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Don’t Use Migrants as Pawns in Political Strategies, Pope Tells Governments | world news

VATICAN CITY (Reuters) – Pope Francis said on Monday that migrants were being exploited as “pawns” on a political chessboard, apparently referring to the crisis at the Belarusian border.

Thousands of migrants are stranded on the European Union’s eastern border in what the EU says is a crisis Minsk engineered by handing out Belarusian visas to the Middle East,

fly them and let them go to the border.

In a video message for the 70th anniversary of the Geneva-based International Organization for Migration (IOM), Francis said denying migrants their basic dignity was against the tenets of most religions.

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“Even more regrettable is the fact that migrants are increasingly being used as bargaining chips, like pawns on a chessboard, victims of political rivalries,” Francis said.

“How can suffering and despair be exploited to advance or defend political agendas? How can political considerations prevail when it is the dignity of the human person that is at stake? he said.

Poland and other EU countries say the crisis is part of a “hybrid war” that Belarus is waging in retaliation for EU sanctions imposed in response to Belarusian leader Alexander Lukashenko’s crushing of protests over his contested re-election last year and is designed to destabilize the bloc.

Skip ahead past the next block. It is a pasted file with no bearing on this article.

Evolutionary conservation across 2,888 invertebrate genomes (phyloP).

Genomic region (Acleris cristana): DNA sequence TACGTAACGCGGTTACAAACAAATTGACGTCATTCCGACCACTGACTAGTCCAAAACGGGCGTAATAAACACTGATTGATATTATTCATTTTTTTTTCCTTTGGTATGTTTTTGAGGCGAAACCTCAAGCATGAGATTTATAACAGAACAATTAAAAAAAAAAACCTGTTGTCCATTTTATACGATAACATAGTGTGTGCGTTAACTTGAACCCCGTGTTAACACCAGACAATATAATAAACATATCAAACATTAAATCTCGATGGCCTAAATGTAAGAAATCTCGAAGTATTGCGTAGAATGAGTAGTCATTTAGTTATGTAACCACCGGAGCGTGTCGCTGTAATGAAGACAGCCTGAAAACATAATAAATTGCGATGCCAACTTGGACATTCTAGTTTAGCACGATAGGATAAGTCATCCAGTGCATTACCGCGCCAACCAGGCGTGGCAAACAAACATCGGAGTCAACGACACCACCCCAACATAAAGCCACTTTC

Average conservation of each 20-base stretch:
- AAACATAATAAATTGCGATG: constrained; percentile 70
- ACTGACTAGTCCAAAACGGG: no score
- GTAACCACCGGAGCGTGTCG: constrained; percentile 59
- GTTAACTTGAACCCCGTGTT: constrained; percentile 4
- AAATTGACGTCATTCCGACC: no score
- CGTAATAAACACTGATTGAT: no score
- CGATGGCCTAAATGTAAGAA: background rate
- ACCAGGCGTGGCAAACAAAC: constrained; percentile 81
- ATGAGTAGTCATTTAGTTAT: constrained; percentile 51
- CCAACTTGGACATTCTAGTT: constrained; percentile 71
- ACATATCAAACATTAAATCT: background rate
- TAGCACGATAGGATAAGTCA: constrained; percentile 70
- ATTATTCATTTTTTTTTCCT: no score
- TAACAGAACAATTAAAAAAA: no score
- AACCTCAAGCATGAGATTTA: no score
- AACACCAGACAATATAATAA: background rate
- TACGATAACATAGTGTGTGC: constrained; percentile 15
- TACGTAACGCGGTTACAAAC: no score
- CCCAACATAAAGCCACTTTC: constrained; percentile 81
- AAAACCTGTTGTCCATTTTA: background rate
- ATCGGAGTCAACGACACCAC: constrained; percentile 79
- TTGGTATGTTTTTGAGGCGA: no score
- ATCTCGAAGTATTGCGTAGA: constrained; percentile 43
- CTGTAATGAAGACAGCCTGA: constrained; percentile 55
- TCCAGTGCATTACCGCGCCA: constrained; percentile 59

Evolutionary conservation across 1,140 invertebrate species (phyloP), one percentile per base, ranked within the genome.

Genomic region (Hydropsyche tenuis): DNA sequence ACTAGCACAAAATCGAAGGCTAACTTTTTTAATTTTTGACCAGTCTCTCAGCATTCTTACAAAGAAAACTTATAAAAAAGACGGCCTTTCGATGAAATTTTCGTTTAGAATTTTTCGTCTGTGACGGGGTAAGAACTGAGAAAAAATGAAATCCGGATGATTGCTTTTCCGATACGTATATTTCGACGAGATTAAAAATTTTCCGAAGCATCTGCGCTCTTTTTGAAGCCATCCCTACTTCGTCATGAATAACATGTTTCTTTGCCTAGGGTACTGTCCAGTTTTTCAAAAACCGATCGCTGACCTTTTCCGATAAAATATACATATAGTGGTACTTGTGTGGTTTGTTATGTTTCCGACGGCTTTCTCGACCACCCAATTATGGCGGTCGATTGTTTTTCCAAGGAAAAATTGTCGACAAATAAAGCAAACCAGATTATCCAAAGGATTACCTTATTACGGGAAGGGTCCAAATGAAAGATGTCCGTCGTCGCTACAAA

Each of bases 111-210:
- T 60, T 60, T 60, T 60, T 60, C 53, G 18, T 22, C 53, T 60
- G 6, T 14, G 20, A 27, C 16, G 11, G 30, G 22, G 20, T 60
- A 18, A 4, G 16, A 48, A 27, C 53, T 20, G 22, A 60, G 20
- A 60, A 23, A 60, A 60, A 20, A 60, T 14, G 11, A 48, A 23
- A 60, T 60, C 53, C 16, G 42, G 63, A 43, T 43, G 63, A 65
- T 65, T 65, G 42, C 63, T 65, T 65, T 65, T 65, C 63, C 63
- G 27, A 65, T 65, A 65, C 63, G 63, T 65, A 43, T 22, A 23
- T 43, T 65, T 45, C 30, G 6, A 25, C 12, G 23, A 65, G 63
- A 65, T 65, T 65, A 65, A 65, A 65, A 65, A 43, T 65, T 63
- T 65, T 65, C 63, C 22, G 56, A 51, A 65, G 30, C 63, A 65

Lukashenko accused the EU of deliberately provoking a humanitarian crisis that needed to be resolved.

Latvia, Lithuania and Poland, bearing the brunt of the crisis, have deployed thousands of border guards, soldiers and police to seal the border and repel migrants trying to cross from Belarus.

Francis made the defense of migrants and refugees a cornerstone of his pontificate and in his message to IOM said that beyond the political and legal aspects of irregular situations, “we must never lose sight of the human face of migration”.

Belarus has started bringing some migrants home, mostly to Iraq, but said it was awaiting an EU response to its demand that Germany accept 2,000 people stranded at the border, which the EU has said. rejected and Germany denied accepting it. .

(Reporting by Philip Pullella; Editing by Angus MacSwan)

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